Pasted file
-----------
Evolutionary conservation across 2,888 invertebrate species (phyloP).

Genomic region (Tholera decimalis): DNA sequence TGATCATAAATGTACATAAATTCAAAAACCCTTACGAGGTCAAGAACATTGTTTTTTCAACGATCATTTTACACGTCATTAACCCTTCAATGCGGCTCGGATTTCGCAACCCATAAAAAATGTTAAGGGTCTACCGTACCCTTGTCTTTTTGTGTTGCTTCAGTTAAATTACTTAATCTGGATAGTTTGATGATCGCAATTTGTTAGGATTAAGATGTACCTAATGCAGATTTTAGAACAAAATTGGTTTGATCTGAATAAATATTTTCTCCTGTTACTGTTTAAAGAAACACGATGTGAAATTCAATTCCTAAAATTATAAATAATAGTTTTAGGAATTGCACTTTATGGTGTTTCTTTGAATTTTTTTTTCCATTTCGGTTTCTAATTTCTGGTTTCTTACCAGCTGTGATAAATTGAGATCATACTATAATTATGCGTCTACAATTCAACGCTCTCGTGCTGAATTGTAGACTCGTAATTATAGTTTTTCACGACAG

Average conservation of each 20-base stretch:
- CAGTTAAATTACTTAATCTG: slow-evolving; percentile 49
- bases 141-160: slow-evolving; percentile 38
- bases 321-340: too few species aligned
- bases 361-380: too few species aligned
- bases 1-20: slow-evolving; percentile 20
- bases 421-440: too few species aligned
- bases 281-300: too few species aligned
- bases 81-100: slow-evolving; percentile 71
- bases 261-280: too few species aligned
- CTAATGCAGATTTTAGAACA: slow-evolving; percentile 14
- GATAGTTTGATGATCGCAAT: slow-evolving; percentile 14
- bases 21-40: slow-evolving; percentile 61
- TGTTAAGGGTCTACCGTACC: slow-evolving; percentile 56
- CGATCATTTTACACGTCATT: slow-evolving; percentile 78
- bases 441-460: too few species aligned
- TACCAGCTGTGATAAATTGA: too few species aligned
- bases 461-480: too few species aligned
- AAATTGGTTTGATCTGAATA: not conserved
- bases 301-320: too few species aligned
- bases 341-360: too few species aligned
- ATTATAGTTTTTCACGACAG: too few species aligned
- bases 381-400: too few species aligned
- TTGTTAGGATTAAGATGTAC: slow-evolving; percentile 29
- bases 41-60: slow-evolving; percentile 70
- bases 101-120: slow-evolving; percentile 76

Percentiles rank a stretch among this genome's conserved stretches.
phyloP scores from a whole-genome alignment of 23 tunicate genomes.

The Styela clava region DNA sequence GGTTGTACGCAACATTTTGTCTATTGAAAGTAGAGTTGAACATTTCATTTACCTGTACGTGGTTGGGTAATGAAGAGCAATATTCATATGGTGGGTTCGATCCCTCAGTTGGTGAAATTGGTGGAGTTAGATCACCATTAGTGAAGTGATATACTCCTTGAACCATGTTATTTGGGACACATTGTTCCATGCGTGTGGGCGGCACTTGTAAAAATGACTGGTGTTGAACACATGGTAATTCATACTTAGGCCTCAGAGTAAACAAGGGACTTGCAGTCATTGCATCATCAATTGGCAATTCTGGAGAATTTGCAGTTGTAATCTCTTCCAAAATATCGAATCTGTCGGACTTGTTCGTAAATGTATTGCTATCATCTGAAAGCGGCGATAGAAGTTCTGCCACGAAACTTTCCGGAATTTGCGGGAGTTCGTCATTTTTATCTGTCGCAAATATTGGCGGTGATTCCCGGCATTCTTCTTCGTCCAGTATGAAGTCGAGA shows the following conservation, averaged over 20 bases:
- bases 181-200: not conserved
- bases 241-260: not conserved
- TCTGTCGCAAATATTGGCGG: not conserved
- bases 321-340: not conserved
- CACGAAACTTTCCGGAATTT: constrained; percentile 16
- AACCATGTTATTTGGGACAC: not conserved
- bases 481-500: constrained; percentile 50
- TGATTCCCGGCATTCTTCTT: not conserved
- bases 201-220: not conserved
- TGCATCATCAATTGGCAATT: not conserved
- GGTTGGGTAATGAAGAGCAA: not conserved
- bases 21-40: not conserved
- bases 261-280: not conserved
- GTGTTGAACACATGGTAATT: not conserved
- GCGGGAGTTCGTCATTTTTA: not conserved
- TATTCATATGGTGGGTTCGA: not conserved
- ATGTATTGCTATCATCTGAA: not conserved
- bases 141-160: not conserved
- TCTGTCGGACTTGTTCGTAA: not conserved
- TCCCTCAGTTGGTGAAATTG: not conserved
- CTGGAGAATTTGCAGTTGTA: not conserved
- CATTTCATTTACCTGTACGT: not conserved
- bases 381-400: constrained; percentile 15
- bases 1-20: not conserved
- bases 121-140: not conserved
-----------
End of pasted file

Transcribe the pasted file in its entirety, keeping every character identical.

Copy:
Evolutionary conservation across 2,888 invertebrate species (phyloP).

Genomic region (Tholera decimalis): DNA sequence TGATCATAAATGTACATAAATTCAAAAACCCTTACGAGGTCAAGAACATTGTTTTTTCAACGATCATTTTACACGTCATTAACCCTTCAATGCGGCTCGGATTTCGCAACCCATAAAAAATGTTAAGGGTCTACCGTACCCTTGTCTTTTTGTGTTGCTTCAGTTAAATTACTTAATCTGGATAGTTTGATGATCGCAATTTGTTAGGATTAAGATGTACCTAATGCAGATTTTAGAACAAAATTGGTTTGATCTGAATAAATATTTTCTCCTGTTACTGTTTAAAGAAACACGATGTGAAATTCAATTCCTAAAATTATAAATAATAGTTTTAGGAATTGCACTTTATGGTGTTTCTTTGAATTTTTTTTTCCATTTCGGTTTCTAATTTCTGGTTTCTTACCAGCTGTGATAAATTGAGATCATACTATAATTATGCGTCTACAATTCAACGCTCTCGTGCTGAATTGTAGACTCGTAATTATAGTTTTTCACGACAG

Average conservation of each 20-base stretch:
- CAGTTAAATTACTTAATCTG: slow-evolving; percentile 49
- bases 141-160: slow-evolving; percentile 38
- bases 321-340: too few species aligned
- bases 361-380: too few species aligned
- bases 1-20: slow-evolving; percentile 20
- bases 421-440: too few species aligned
- bases 281-300: too few species aligned
- bases 81-100: slow-evolving; percentile 71
- bases 261-280: too few species aligned
- CTAATGCAGATTTTAGAACA: slow-evolving; percentile 14
- GATAGTTTGATGATCGCAAT: slow-evolving; percentile 14
- bases 21-40: slow-evolving; percentile 61
- TGTTAAGGGTCTACCGTACC: slow-evolving; percentile 56
- CGATCATTTTACACGTCATT: slow-evolving; percentile 78
- bases 441-460: too few species aligned
- TACCAGCTGTGATAAATTGA: too few species aligned
- bases 461-480: too few species aligned
- AAATTGGTTTGATCTGAATA: not conserved
- bases 301-320: too few species aligned
- bases 341-360: too few species aligned
- ATTATAGTTTTTCACGACAG: too few species aligned
- bases 381-400: too few species aligned
- TTGTTAGGATTAAGATGTAC: slow-evolving; percentile 29
- bases 41-60: slow-evolving; percentile 70
- bases 101-120: slow-evolving; percentile 76

Percentiles rank a stretch among this genome's conserved stretches.
phyloP scores from a whole-genome alignment of 23 tunicate genomes.

The Styela clava region DNA sequence GGTTGTACGCAACATTTTGTCTATTGAAAGTAGAGTTGAACATTTCATTTACCTGTACGTGGTTGGGTAATGAAGAGCAATATTCATATGGTGGGTTCGATCCCTCAGTTGGTGAAATTGGTGGAGTTAGATCACCATTAGTGAAGTGATATACTCCTTGAACCATGTTATTTGGGACACATTGTTCCATGCGTGTGGGCGGCACTTGTAAAAATGACTGGTGTTGAACACATGGTAATTCATACTTAGGCCTCAGAGTAAACAAGGGACTTGCAGTCATTGCATCATCAATTGGCAATTCTGGAGAATTTGCAGTTGTAATCTCTTCCAAAATATCGAATCTGTCGGACTTGTTCGTAAATGTATTGCTATCATCTGAAAGCGGCGATAGAAGTTCTGCCACGAAACTTTCCGGAATTTGCGGGAGTTCGTCATTTTTATCTGTCGCAAATATTGGCGGTGATTCCCGGCATTCTTCTTCGTCCAGTATGAAGTCGAGA shows the following conservation, averaged over 20 bases:
- bases 181-200: not conserved
- bases 241-260: not conserved
- TCTGTCGCAAATATTGGCGG: not conserved
- bases 321-340: not conserved
- CACGAAACTTTCCGGAATTT: constrained; percentile 16
- AACCATGTTATTTGGGACAC: not conserved
- bases 481-500: constrained; percentile 50
- TGATTCCCGGCATTCTTCTT: not conserved
- bases 201-220: not conserved
- TGCATCATCAATTGGCAATT: not conserved
- GGTTGGGTAATGAAGAGCAA: not conserved
- bases 21-40: not conserved
- bases 261-280: not conserved
- GTGTTGAACACATGGTAATT: not conserved
- GCGGGAGTTCGTCATTTTTA: not conserved
- TATTCATATGGTGGGTTCGA: not conserved
- ATGTATTGCTATCATCTGAA: not conserved
- bases 141-160: not conserved
- TCTGTCGGACTTGTTCGTAA: not conserved
- TCCCTCAGTTGGTGAAATTG: not conserved
- CTGGAGAATTTGCAGTTGTA: not conserved
- CATTTCATTTACCTGTACGT: not conserved
- bases 381-400: constrained; percentile 15
- bases 1-20: not conserved
- bases 121-140: not conserved